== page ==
Jul 20,2006 00:00
I can't say with absolute certainty, but I suspect that Karl Zinsmeister, the Bush Administration's newly appointed top domestic policy advisor, unlike his predecessor, has not been ripping off Target, Hecht or any other D.C.-area department store. I can only assume that his credit card record is clean, and that this vetting process was more thorough than the one used when former New York City Police Commissioner Bernard Kerik was nominated by George W. Bush to head up the Department of Homeland Security: Shortly after being nominated, Kerik -- a longtime buddy and business partner of former NYC Mayor Rudolph Giuliani -- was forced to withdraw his name after admitting to employing an illegal immigrant as a nanny, and revelations surfaced about extramarital affairs and past conflicts of interest.
So while Claude Allen -- the Black conservative who previously held the job -- is waiting for the legal system to deal with charges that he committed serial fraud at several department stores in the Washington, D.C. area, Zinsmeister will stroll on over to the White House from the American Enterprise Institute (AEI), and assume the position.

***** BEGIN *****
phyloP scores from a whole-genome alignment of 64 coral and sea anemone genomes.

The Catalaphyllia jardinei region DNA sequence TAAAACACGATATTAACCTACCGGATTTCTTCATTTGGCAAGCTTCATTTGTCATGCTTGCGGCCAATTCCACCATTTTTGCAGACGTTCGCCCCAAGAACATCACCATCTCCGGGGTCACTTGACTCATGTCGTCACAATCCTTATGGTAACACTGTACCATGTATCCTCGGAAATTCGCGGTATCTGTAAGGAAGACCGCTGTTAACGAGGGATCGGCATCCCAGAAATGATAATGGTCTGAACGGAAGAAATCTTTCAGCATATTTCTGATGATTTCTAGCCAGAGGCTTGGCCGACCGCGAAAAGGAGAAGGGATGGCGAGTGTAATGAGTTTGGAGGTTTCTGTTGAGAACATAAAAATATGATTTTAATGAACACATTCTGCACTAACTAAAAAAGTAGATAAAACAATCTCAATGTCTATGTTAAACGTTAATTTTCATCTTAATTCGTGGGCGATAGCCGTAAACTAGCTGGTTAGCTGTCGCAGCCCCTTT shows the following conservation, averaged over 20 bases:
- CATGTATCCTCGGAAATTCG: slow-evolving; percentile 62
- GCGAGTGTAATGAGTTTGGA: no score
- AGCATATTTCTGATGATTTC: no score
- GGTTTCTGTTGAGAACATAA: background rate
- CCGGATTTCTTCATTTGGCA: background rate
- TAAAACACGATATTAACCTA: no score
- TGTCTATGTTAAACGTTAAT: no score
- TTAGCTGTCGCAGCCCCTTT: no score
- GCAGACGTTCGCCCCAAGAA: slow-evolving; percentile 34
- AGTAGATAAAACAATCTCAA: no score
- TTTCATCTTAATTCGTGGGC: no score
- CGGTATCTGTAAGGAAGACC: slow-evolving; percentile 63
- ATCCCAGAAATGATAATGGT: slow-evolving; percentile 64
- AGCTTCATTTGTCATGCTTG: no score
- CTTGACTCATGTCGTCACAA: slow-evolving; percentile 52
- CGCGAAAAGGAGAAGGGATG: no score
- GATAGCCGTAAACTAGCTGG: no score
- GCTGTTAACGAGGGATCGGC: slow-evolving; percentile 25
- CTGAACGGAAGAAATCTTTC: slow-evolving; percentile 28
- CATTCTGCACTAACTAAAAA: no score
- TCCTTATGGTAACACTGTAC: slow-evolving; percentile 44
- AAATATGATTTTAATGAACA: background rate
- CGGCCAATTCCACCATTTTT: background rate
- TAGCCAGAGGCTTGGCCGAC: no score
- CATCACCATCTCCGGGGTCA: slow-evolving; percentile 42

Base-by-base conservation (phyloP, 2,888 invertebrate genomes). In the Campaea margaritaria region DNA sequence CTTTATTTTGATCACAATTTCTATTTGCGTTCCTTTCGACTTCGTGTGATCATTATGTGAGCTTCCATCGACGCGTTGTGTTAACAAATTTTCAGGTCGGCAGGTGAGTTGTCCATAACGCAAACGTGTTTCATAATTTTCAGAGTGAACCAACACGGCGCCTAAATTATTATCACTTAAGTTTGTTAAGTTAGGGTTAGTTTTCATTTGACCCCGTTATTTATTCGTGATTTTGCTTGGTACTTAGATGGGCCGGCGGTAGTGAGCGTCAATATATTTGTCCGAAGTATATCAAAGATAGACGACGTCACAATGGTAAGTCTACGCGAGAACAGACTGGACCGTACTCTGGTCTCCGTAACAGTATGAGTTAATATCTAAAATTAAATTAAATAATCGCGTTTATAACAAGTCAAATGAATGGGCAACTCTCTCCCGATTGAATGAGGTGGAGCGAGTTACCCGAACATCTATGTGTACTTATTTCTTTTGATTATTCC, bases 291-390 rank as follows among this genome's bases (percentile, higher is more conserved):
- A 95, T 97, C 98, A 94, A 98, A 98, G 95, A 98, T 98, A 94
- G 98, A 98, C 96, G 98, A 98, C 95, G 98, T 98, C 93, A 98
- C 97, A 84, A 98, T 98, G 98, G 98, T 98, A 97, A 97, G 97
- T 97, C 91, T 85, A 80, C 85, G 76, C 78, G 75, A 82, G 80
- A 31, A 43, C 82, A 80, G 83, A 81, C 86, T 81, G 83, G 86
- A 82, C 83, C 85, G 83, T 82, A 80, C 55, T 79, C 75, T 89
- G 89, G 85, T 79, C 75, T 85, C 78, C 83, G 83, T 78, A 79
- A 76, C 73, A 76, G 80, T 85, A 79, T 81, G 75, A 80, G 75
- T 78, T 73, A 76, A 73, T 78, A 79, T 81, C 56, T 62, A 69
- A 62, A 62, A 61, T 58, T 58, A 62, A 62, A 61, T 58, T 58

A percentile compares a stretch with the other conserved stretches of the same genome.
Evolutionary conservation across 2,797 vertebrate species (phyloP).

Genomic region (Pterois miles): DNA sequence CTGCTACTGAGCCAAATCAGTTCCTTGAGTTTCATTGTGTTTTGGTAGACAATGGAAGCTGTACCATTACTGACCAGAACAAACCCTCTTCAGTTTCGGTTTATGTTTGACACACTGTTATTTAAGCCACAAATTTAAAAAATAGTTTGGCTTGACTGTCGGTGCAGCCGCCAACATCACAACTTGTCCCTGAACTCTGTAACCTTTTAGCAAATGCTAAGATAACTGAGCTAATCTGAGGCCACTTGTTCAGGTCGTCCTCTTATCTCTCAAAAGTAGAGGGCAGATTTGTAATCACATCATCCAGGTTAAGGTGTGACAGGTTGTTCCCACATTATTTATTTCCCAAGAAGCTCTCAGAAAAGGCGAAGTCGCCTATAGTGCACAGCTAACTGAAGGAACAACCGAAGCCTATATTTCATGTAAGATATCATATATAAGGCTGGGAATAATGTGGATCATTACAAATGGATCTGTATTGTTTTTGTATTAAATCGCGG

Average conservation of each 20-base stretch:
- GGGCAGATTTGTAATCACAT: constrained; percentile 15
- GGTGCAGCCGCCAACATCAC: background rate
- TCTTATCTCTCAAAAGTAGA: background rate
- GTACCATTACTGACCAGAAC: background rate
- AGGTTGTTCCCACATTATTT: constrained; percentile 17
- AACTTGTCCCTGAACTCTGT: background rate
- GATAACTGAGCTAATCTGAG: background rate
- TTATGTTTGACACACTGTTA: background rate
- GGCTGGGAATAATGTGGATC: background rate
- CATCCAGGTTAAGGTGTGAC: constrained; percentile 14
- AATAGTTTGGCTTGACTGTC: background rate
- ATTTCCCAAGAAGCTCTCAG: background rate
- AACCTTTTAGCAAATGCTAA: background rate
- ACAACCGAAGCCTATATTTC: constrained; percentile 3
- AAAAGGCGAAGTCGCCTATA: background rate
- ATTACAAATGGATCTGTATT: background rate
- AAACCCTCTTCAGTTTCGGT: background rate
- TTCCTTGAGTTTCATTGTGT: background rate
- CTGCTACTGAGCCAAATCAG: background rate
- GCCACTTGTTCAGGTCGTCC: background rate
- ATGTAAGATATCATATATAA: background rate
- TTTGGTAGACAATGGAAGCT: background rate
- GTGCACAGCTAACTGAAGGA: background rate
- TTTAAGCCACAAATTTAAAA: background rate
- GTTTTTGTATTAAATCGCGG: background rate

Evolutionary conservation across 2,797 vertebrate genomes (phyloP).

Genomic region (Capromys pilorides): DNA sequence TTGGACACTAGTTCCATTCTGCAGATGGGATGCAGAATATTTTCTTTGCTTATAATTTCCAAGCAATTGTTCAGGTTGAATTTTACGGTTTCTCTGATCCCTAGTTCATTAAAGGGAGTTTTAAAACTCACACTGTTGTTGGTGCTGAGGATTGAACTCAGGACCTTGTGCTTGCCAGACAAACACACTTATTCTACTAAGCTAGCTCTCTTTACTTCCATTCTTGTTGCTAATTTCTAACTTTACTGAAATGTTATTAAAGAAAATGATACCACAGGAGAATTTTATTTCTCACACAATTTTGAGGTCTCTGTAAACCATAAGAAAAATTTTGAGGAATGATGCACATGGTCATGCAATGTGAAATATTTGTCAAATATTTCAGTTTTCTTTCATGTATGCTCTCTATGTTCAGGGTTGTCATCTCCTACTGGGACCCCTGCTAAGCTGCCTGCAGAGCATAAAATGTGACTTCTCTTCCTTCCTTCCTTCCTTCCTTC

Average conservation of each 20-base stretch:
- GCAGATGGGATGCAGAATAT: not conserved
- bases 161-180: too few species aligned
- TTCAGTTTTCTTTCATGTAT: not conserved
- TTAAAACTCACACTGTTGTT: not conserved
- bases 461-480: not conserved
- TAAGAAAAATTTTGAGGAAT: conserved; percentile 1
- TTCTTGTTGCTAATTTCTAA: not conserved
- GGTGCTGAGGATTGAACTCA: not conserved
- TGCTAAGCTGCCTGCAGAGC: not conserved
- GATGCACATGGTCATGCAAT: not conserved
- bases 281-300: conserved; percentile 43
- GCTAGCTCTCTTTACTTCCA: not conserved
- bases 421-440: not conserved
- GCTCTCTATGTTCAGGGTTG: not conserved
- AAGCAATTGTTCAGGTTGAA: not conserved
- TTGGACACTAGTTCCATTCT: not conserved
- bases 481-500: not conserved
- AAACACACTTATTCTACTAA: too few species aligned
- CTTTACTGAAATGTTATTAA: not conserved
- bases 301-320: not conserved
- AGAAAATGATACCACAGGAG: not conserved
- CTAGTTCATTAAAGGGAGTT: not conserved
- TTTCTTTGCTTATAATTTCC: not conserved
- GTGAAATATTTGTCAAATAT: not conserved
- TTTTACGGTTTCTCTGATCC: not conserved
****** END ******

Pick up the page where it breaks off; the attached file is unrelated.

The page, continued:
Zinsmeister, 47, is a most loyal Bushite. During his 12-year tenure as editor-in-chief of AEI's American Enterprise magazine, the publication focused on a host of cultural and social issues. Since the U.S. invasion of Iraq he has visited the country four times as an embedded journalist, written three books defending the president's policy, and is writing and producing a forthcoming PBS film called Warriors that profiles U.S. troops.
"Karl has broad policy experience and a keen insight into many of the issues that face America's families and entrepreneurs, including race, poverty, welfare and education," Bush said in a statement on the appointment. "He is an innovative thinker and an accomplished executive. He will lead my domestic-policy team with energy and a fresh perspective."
Many of the early news stories that reported on Zinsmeister's appointment mentioned his role as AEI editor-in-chief, characterized him as a "scholar," and noted that he'd written stories praising Wal-Mart's "efficiency," and "extolling" the role religion plays in "bonding communities." In a story headlined "A great pick by Bush," conservative columnist Mona Charen called him an "intellectual powerhouse."
Conservatives pleased with the appointment
Under the headline "New White House Adviser Could be Refreshing 'Jolt'," Pete Yost, the associate editor of Focus on the Family's (FOF) CitizenLink.org, wrote that "Pro-family conservatives say Zinsmeister ... [was] a wise choice to lead the White House shop that crafts policy on many issues that affect the family."
Gary Bauer, the former head of the Family Research Council who served as President Reagan's domestic-policy adviser and currently runs an organization called American Values, told CitizenLink that Zinsmeister will be "a positive addition" to the White House.